“He is an angry man,” I thought to myself as the conversation continued. From the first word, his defenses were up. His tone was curt, his words edged with accusation. His anger caused him to see ‘issues’ where there weren’t any, and provoked a defensive poster in me! Feeling his hostility, I instinctively became guarded, carefully choosing my words, trying to end the conversation and step away.
Anger has many roots.
If we think we are being treated unfairly, we may grow angry.
|If we feel threatened, fear rises and often anger accompanies it.
When we become frustrated by some situation that does not go the way we would like it to go, anger can follow.
Anger is a dangerous emotion! Of course, it can be useful. It motivates us to seek change. It can make us bold. But, anger, like fire, requires strict boundaries. Both, if kept where they belong, serve us well. When they are out of control, they become terribly destructive. Christians, filled with the Spirit of God, will generally set aside anger and pursue peace. Knowing we are held in God’s hand, kept by His promises, and assured of eternal life – we can lay down our weapons and meet those around us with an open heart. Jesus said that ‘peacemakers’ will be called ‘sons of God.’ When we live in a way that builds bridges and creates relationship, we look ‘just like Dad.’ In His great wisdom, God reminds us, “Live in harmony with each other. … And don’t think you know it all! Never pay back evil with more evil. Do things in such a way that everyone can see you are honorable. Do all that you can to live in peace with everyone. Dear friends, never take revenge. Leave that to the righteous anger of God. For the Scriptures say, “I will take revenge; I will pay them back,” says the Lord.” (Romans 12:16-20, NLT)
If you think I am saying that living peaceably is easy, think again! Choosing to love, refusing offense, demands the crucifixion of ego daily. Rude people will criticize, ignore, and say the most outrageous things to you and about you. Mostly, they are just thoughtless, insensitive, or self-absorbed, so forgive them and ‘live in peace.’ We will, from time to time, meet people who are ‘bad to bone,’ who are full of evil intent. Even then, the God’s counsel is to “overcome evil with good.” (Romans 12:21, NIV)
The person who chooses to love the Body of Christ more than his own preferences, who refuses offense, who prays to love – has chosen wisely. As he cultivates the garden of his heart, inviting the Spirit to weed and water it, fruit of real Life becomes increasing evident – “God’s Spirit makes us loving, happy, peaceful, patient, kind, good, faithful, gentle, and self-controlled. ” (Galatians 5:22-23, CEV) Do you see any of the anger so commonplace in our society in that Word?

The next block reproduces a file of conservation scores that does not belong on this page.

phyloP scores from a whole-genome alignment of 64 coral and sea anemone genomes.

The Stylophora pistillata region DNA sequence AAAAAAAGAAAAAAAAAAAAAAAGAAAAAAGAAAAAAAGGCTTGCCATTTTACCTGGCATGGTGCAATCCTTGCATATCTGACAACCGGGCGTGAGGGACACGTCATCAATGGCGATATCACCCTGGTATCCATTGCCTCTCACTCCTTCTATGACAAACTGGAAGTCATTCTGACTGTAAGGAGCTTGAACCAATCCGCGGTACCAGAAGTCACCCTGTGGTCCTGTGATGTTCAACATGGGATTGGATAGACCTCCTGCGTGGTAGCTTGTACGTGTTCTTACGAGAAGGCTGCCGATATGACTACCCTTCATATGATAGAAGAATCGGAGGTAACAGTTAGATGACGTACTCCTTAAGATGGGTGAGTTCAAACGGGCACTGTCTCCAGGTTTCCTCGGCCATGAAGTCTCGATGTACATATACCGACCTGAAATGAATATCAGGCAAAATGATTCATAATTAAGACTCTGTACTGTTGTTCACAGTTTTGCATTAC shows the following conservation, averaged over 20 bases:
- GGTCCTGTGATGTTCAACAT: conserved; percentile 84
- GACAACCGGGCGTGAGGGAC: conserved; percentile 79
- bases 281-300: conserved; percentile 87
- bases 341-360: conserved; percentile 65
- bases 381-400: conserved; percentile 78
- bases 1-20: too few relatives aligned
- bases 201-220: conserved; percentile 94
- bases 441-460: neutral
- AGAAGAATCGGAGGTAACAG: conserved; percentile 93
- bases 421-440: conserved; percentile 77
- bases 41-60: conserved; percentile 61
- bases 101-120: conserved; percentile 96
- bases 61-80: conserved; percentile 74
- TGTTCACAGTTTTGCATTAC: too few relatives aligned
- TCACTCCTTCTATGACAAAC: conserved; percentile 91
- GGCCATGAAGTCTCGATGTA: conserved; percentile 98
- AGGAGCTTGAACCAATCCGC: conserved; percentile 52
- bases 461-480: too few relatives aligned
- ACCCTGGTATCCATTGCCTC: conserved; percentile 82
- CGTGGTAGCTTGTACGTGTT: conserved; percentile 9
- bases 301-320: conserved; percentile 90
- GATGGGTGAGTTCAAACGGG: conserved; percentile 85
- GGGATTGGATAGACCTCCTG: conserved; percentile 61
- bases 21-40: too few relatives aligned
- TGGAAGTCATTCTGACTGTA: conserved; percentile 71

A Christian who is at peace with God and living in peace becomes a source of life for his family, his friends; the whole world that he influences. Instead of swallowing the poison of wrath by holding a grudge, he chooses to drink deeply of Living Water that heals his soul. Instead of wrapping himself in burlap of self-pity, he puts on the garments of praise that lifts him from despair.
Are you angry today?
Has someone offended you, failed to appreciate your work, or falsely accused you?
Have your expectations gone unmet, your desire to be affirmed ignored or been unnoticed?
Are you frustrated?
Before you blow up, kneel down!
Memorize this passage. “He who is slow to anger is better than the mighty, and he who rules his spirit than he who takes a city. ” (Proverbs 16:32, NKJV)
You can attempt to vindicate yourself and punish the offender. If you do, everybody loses. Or you walk with God, inviting the Holy Spirit to fill your heart with transforming grace. When He lives in us, love wins!
Here’s a word from the Word. Let’s live it. “Be even-tempered, content with second place, quick to forgive an offense. Forgive as quickly and completely as the Master forgave you. And regardless of what else you put on, wear love. It’s your basic, all-purpose garment. Never be without it. Let the peace of Christ keep you in tune with each other, in step with each other. None of this going off and doing your own thing. And cultivate thankfulness.” (Colossians 3:13-15, The Message)
Jerry D. Scott, Pastor
FAITH DISCOVERY CHURCH